July 29 2014 - Public Transport in Ghana

There are few experiences more quintessentially African than riding a shared minibus taxi at the height of rush hour. Whether it is the Mutatu in Kenya, the Kombi in South Africa or the Tro Tro in Ghana, these crammed, noisy, hot and yet ubiquitous vehicles are responsible for getting more people to and from their daily business than any other form of transportation on the continent.

In Ghana the popularity of the Tro Tro is enduring. They are cheap, and fast (once they get going), sometimes loud, sometimes quiet, and always aiming to maximize capacity while minimizing downtime. The experience of riding in a Tro Tro seems chaotic from the outside and intimidating to the uninitiated, but underneath all the shouting and the honking lies an incredible business operation. In urban centers, the Tro Tro is manned by a driver and a first mate. The driver is responsible for driving quickly and safely, while the first mate handles the money and drums up customers by shouting the final destination at bus stops and to all passers-by who seem like they could be in need of a lift. The system is remarkably efficient, with driver and first mate in constant communication (often to the hilarity of the other passengers). At peak times and at high volume stops there is a scramble for seats that captures the essence of mankind’s survival of the fittest instincts.

Once on board, the ride is often cramped: the driver rides with two passengers in the front, while the first mate commands the first of four rows of benches, each of which can seat four people. All in, at full capacity there are 17 people plus their belongings crowded into the floorspace of a typical US minivan. There are no seatbelts and padding on the seats is often worn through. Any floor insulation that protected customers from the noise and heat of the engine has long disappeared, so passengers must choose their Tro Tro seats wisely.  The preferable seats are beside the windows – though it’s harder to get in and out of the vehicle from the window seats, the breeze blowing through often feels refreshing. The worst seats are the middle seats in the first two rows.  They are positioned over the gearbox and centre axle; sitting in those seats can leave you feeling that you are slowly roasting from the heat of the engine and gearbox.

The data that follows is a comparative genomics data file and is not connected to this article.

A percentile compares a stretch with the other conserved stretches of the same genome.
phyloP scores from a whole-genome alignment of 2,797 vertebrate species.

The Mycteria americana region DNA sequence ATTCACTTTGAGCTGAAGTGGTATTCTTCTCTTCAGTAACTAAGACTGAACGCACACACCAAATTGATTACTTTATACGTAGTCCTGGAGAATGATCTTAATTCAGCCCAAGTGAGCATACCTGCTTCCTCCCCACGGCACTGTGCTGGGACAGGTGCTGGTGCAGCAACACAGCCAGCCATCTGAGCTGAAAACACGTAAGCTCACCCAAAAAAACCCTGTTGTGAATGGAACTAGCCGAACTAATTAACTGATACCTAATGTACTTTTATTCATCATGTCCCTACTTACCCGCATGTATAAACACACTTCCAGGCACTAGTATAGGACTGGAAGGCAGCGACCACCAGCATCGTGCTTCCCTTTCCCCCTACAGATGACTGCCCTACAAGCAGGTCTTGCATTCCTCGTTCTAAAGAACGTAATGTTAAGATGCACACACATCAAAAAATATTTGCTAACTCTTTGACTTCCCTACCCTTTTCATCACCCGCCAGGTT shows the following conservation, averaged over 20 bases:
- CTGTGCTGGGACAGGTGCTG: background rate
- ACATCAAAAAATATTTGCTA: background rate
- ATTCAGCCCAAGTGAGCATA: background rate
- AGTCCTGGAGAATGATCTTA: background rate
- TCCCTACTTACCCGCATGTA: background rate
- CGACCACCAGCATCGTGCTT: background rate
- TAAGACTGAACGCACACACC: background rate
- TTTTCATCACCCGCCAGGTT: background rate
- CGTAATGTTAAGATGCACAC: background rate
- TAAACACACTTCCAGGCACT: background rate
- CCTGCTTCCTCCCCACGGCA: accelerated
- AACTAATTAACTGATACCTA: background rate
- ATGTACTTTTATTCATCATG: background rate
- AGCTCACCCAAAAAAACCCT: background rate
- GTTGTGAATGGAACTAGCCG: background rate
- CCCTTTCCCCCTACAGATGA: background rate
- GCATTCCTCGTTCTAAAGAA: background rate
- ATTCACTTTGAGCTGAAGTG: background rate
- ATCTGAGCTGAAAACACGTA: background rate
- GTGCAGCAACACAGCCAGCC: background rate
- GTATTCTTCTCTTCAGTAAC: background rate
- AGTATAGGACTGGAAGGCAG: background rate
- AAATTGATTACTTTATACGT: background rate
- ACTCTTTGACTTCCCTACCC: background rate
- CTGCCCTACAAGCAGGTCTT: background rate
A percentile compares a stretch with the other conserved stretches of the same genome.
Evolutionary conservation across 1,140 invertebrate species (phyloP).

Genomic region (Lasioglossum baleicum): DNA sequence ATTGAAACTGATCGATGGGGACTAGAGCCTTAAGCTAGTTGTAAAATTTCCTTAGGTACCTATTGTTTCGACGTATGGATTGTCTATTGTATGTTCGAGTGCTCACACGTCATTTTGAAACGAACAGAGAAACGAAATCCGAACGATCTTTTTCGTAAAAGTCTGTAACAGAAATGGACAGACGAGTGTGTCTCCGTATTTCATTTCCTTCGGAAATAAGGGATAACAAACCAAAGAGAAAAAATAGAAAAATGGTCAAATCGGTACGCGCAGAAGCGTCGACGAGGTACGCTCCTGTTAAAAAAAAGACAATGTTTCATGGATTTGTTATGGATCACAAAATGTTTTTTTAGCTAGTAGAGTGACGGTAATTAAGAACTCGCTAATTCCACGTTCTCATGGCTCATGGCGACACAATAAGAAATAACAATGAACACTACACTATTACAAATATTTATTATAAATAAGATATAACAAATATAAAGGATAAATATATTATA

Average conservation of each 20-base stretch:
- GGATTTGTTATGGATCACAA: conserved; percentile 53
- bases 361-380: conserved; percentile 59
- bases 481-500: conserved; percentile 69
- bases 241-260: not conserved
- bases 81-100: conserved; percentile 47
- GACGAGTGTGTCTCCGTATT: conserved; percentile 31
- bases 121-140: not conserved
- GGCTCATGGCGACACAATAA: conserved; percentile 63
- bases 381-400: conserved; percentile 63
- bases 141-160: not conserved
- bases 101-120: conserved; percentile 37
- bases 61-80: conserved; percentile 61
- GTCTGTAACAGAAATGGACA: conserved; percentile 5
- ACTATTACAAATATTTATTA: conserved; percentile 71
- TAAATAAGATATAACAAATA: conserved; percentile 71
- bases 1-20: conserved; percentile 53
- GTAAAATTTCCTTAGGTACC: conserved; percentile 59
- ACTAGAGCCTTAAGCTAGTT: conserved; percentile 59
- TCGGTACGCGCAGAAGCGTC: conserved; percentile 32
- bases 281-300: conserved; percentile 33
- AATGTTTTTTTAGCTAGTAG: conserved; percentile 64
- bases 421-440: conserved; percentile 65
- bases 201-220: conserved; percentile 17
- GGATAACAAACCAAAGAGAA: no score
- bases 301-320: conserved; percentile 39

Thankfully, the Tro Tros are fast, particularly in the urban areas. It is remarkable that there are not more accidents, as the drivers dash in and out of traffic across lanes in a constant symphony of horn beeping and indicator signaling. Somehow it all just works. Assuming a safe passage to your destination, the benefits of riding the Tro Tro outweigh any temporary discomfort. In Accra the cost of a 10km ride is around $0.40. In more remote locations a two – three hour trip is about $3. On these longer journeys, the ride can actually be quite comfortable, and some members of the Tomato Jos team have even been known to be lulled asleep by the gentle rocking of the Tro Tro over bumps in the road.

We are inspired each time we meet with farmers to learn their challenges and how we can help them access markets and grow tomatoes profitability. Reaching farmers in remote villages requires flexibility on our behalf, so the Tro Tro is just one resource in our logistic plan. In order to carry out regional assessments and interview farmers, we have taken planes, taxis, a river ferry, 4x4 pick-ups, luxury bus liners and motorbikes. We have not yet traveled by donkey, horse, camel or river canoe, but we would welcome the opportunity should it arise!